Mount Everest's famous Hillary Step destroyed, mountaineers confirm


Unidentified mountaineers walk past the Hillary Step while pushing for the summit of Everest on May 19, 2009Image copyright
STR/AFP/Getty Images

Image caption

The Hillary Step (pictured as it used to look) was the last big technical challenge before Everest’s summit

A famous feature of Mount Everest has collapsed, potentially making the world’s highest peak even more dangerous to climbers.

Mountaineers said the Hillary Step may have fallen victim to Nepal’s devastating 2015 earthquake.

The near-vertical 12-metre (39 ft) rocky outcrop stood on the mountain’s southeast ridge, and was the last great challenge before the top.

It was named after Sir Edmund Hillary, who was the first to scale it in 1953.

British mountaineer Tim Mosedale confirmed the news of the Step’s demise after reaching the summit on 16 May.

“It’s official – The Hillary Step is no more,” he wrote on Facebook.

“Not sure what’s going to happen when the snow ridge doesn’t form because there’s some huge blocks randomly perched hither and thither which will be quite tricky to negotiate.”

Back in May 2016, pictures posted by the American Himalayan Foundation appeared to show that the Hillary Step had changed shape.

But thanks to the snowfall, it was hard to tell for sure.

Image copyright
George W. Hales/Fox Photos/Getty Images

Image caption

Tenzing Norgay (C), and Edmund Hillary (R), the first men to scale Mount Everest, with Colonel John Hunt (L) who led their 1953 expedition

“It was reported last year, and indeed I climbed it last year, but we weren’t sure for certain that ‘The Step’ had gone because the area was blasted with snow,” Mr Mosedale wrote on Facebook.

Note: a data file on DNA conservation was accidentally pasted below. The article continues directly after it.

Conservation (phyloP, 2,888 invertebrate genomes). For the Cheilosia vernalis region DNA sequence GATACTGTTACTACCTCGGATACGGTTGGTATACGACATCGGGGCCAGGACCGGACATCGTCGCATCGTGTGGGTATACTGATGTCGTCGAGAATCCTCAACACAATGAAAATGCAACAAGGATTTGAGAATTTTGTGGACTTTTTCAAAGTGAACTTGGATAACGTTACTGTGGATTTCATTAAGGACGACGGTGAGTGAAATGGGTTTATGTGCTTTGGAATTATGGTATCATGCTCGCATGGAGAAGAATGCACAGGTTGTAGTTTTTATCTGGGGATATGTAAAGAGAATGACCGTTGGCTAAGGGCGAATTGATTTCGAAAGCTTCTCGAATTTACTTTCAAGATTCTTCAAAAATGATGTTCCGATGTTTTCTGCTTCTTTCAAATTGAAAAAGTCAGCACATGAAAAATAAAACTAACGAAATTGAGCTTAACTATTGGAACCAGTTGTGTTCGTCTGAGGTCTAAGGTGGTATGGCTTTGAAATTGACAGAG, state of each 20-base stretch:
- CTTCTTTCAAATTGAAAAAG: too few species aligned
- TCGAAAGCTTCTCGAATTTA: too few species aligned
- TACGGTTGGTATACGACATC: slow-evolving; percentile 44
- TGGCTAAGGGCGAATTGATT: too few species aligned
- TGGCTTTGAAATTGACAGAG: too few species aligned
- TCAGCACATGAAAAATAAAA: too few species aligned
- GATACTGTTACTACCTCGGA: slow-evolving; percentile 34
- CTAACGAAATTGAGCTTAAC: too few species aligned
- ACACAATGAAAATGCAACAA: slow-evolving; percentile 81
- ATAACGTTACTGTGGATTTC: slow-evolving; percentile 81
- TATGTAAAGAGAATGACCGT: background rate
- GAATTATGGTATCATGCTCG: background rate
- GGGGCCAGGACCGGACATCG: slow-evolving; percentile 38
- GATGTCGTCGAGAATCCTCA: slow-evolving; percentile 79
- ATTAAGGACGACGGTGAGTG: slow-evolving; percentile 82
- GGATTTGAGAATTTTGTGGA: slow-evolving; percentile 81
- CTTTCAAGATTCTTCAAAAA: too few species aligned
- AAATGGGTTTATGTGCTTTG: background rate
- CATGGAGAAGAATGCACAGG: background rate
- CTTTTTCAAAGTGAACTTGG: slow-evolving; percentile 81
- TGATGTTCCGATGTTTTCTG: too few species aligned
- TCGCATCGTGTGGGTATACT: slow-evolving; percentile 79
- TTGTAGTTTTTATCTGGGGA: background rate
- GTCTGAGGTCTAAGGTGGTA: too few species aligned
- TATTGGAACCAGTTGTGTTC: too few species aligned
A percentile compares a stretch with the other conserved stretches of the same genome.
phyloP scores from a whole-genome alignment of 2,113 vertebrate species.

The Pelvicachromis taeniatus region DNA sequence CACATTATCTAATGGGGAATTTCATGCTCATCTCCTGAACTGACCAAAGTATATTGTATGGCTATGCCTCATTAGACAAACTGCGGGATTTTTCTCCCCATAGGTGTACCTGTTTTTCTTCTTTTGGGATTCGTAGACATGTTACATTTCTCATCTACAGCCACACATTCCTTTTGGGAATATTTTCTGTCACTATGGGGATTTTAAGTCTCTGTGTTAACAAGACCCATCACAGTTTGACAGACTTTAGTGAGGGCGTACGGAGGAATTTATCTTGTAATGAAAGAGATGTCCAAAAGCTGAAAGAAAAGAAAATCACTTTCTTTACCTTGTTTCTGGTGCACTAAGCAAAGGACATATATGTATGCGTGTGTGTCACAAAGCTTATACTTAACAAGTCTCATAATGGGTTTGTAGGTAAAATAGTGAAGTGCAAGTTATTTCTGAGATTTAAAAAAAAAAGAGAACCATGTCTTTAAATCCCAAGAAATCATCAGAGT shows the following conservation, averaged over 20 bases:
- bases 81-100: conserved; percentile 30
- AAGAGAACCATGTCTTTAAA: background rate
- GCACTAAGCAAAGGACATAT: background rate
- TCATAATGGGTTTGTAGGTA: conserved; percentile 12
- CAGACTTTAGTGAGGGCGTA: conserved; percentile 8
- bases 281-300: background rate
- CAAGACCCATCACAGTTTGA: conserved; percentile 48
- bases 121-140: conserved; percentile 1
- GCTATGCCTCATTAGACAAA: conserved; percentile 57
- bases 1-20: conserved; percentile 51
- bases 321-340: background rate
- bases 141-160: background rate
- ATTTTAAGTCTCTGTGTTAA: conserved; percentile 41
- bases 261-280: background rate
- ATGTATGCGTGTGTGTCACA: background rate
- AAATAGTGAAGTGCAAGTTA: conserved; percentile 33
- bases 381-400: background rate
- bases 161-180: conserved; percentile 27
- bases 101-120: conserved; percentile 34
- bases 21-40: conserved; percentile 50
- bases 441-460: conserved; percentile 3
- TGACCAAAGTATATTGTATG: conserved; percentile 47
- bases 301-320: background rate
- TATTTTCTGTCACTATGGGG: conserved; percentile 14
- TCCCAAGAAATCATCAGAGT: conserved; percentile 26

He concluded: “This year, however, I can report that the chunk of rock named ‘The Hillary Step’ is definitely not there anymore.”

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Media captionThe dangers of Mount Everest

Mountaineers claim the snow-covered slope will be much easier to climb than the notorious rock-face, but have warned that it could create a bottleneck.

It’s a serious worry for those already battling low oxygen and frostbite conditions at the top of the world.

Speaking to the BBC in 2012, British mountaineer Sir Chris Bonington said getting stuck near the Step could be fatal.

“If it’s a perfectly fine day, it doesn’t really matter too much if you are delayed for say, an hour and a half, two hours on the Hillary Step, which is just short of the summit.

“If the weather is breaking up, that two-and-a-half hour wait can be a matter of life and death.”

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Media captionA British-born climber is using new methods to scale Mount Everest in half the time.



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